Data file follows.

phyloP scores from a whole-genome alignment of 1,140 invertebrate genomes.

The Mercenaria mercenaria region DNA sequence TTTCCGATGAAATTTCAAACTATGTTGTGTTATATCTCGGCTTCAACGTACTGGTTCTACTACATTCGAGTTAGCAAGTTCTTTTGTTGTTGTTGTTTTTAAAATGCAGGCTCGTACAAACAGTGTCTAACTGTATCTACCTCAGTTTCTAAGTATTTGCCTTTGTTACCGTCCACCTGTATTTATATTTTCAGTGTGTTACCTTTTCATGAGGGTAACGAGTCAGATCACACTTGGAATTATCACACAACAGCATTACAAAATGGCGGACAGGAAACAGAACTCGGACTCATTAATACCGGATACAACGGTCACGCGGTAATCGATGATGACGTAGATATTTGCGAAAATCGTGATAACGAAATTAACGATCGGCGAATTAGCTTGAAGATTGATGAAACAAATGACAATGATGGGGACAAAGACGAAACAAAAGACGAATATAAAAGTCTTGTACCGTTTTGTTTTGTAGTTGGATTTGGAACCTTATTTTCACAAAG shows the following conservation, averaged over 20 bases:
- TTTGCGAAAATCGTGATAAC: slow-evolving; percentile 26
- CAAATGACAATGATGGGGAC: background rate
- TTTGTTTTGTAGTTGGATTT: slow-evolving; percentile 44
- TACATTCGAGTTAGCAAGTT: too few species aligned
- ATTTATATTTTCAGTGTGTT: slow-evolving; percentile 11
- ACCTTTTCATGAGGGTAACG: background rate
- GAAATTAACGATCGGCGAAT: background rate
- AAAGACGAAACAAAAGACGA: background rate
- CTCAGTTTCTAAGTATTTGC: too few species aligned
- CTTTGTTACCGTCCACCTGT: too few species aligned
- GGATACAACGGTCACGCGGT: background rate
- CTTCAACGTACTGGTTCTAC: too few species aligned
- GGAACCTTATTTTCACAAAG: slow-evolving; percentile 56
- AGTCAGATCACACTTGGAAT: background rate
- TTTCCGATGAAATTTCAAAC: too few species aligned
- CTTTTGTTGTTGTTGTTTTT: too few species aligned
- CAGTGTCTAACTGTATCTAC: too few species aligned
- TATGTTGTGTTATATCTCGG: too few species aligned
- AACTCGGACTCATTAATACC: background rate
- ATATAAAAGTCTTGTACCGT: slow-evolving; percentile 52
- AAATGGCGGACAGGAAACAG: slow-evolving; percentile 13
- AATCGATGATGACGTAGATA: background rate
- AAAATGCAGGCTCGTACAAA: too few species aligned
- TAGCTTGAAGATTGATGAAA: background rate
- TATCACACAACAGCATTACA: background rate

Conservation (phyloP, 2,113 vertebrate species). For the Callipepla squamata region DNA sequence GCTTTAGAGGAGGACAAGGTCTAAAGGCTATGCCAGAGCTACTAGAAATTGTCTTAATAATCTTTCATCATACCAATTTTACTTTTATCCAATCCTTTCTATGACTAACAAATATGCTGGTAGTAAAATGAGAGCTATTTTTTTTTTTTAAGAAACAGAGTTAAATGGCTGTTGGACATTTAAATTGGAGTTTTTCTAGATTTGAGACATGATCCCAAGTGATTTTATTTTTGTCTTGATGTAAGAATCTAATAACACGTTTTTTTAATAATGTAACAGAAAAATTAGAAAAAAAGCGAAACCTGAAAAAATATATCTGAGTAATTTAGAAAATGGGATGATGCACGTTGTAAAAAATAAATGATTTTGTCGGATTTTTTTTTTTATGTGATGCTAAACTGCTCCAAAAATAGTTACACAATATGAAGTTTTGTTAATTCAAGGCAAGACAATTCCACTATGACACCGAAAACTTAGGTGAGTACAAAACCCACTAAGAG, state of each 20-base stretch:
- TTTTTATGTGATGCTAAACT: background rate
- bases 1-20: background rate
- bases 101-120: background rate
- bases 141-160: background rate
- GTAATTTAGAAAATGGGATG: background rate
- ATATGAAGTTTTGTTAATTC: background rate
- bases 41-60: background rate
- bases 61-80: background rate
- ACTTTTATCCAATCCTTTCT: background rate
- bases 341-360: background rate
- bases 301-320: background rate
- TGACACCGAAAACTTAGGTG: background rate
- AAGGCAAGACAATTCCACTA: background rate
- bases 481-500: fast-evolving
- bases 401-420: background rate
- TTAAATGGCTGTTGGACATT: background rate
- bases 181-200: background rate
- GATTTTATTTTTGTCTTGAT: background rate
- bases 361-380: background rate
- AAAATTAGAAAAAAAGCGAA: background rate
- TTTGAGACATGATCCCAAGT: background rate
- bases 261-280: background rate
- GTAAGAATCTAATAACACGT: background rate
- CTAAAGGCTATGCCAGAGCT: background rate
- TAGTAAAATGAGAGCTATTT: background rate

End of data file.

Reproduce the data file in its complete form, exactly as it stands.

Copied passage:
phyloP scores from a whole-genome alignment of 1,140 invertebrate genomes.

The Mercenaria mercenaria region DNA sequence TTTCCGATGAAATTTCAAACTATGTTGTGTTATATCTCGGCTTCAACGTACTGGTTCTACTACATTCGAGTTAGCAAGTTCTTTTGTTGTTGTTGTTTTTAAAATGCAGGCTCGTACAAACAGTGTCTAACTGTATCTACCTCAGTTTCTAAGTATTTGCCTTTGTTACCGTCCACCTGTATTTATATTTTCAGTGTGTTACCTTTTCATGAGGGTAACGAGTCAGATCACACTTGGAATTATCACACAACAGCATTACAAAATGGCGGACAGGAAACAGAACTCGGACTCATTAATACCGGATACAACGGTCACGCGGTAATCGATGATGACGTAGATATTTGCGAAAATCGTGATAACGAAATTAACGATCGGCGAATTAGCTTGAAGATTGATGAAACAAATGACAATGATGGGGACAAAGACGAAACAAAAGACGAATATAAAAGTCTTGTACCGTTTTGTTTTGTAGTTGGATTTGGAACCTTATTTTCACAAAG shows the following conservation, averaged over 20 bases:
- TTTGCGAAAATCGTGATAAC: slow-evolving; percentile 26
- CAAATGACAATGATGGGGAC: background rate
- TTTGTTTTGTAGTTGGATTT: slow-evolving; percentile 44
- TACATTCGAGTTAGCAAGTT: too few species aligned
- ATTTATATTTTCAGTGTGTT: slow-evolving; percentile 11
- ACCTTTTCATGAGGGTAACG: background rate
- GAAATTAACGATCGGCGAAT: background rate
- AAAGACGAAACAAAAGACGA: background rate
- CTCAGTTTCTAAGTATTTGC: too few species aligned
- CTTTGTTACCGTCCACCTGT: too few species aligned
- GGATACAACGGTCACGCGGT: background rate
- CTTCAACGTACTGGTTCTAC: too few species aligned
- GGAACCTTATTTTCACAAAG: slow-evolving; percentile 56
- AGTCAGATCACACTTGGAAT: background rate
- TTTCCGATGAAATTTCAAAC: too few species aligned
- CTTTTGTTGTTGTTGTTTTT: too few species aligned
- CAGTGTCTAACTGTATCTAC: too few species aligned
- TATGTTGTGTTATATCTCGG: too few species aligned
- AACTCGGACTCATTAATACC: background rate
- ATATAAAAGTCTTGTACCGT: slow-evolving; percentile 52
- AAATGGCGGACAGGAAACAG: slow-evolving; percentile 13
- AATCGATGATGACGTAGATA: background rate
- AAAATGCAGGCTCGTACAAA: too few species aligned
- TAGCTTGAAGATTGATGAAA: background rate
- TATCACACAACAGCATTACA: background rate

Conservation (phyloP, 2,113 vertebrate species). For the Callipepla squamata region DNA sequence GCTTTAGAGGAGGACAAGGTCTAAAGGCTATGCCAGAGCTACTAGAAATTGTCTTAATAATCTTTCATCATACCAATTTTACTTTTATCCAATCCTTTCTATGACTAACAAATATGCTGGTAGTAAAATGAGAGCTATTTTTTTTTTTTAAGAAACAGAGTTAAATGGCTGTTGGACATTTAAATTGGAGTTTTTCTAGATTTGAGACATGATCCCAAGTGATTTTATTTTTGTCTTGATGTAAGAATCTAATAACACGTTTTTTTAATAATGTAACAGAAAAATTAGAAAAAAAGCGAAACCTGAAAAAATATATCTGAGTAATTTAGAAAATGGGATGATGCACGTTGTAAAAAATAAATGATTTTGTCGGATTTTTTTTTTTATGTGATGCTAAACTGCTCCAAAAATAGTTACACAATATGAAGTTTTGTTAATTCAAGGCAAGACAATTCCACTATGACACCGAAAACTTAGGTGAGTACAAAACCCACTAAGAG, state of each 20-base stretch:
- TTTTTATGTGATGCTAAACT: background rate
- bases 1-20: background rate
- bases 101-120: background rate
- bases 141-160: background rate
- GTAATTTAGAAAATGGGATG: background rate
- ATATGAAGTTTTGTTAATTC: background rate
- bases 41-60: background rate
- bases 61-80: background rate
- ACTTTTATCCAATCCTTTCT: background rate
- bases 341-360: background rate
- bases 301-320: background rate
- TGACACCGAAAACTTAGGTG: background rate
- AAGGCAAGACAATTCCACTA: background rate
- bases 481-500: fast-evolving
- bases 401-420: background rate
- TTAAATGGCTGTTGGACATT: background rate
- bases 181-200: background rate
- GATTTTATTTTTGTCTTGAT: background rate
- bases 361-380: background rate
- AAAATTAGAAAAAAAGCGAA: background rate
- TTTGAGACATGATCCCAAGT: background rate
- bases 261-280: background rate
- GTAAGAATCTAATAACACGT: background rate
- CTAAAGGCTATGCCAGAGCT: background rate
- TAGTAAAATGAGAGCTATTT: background rate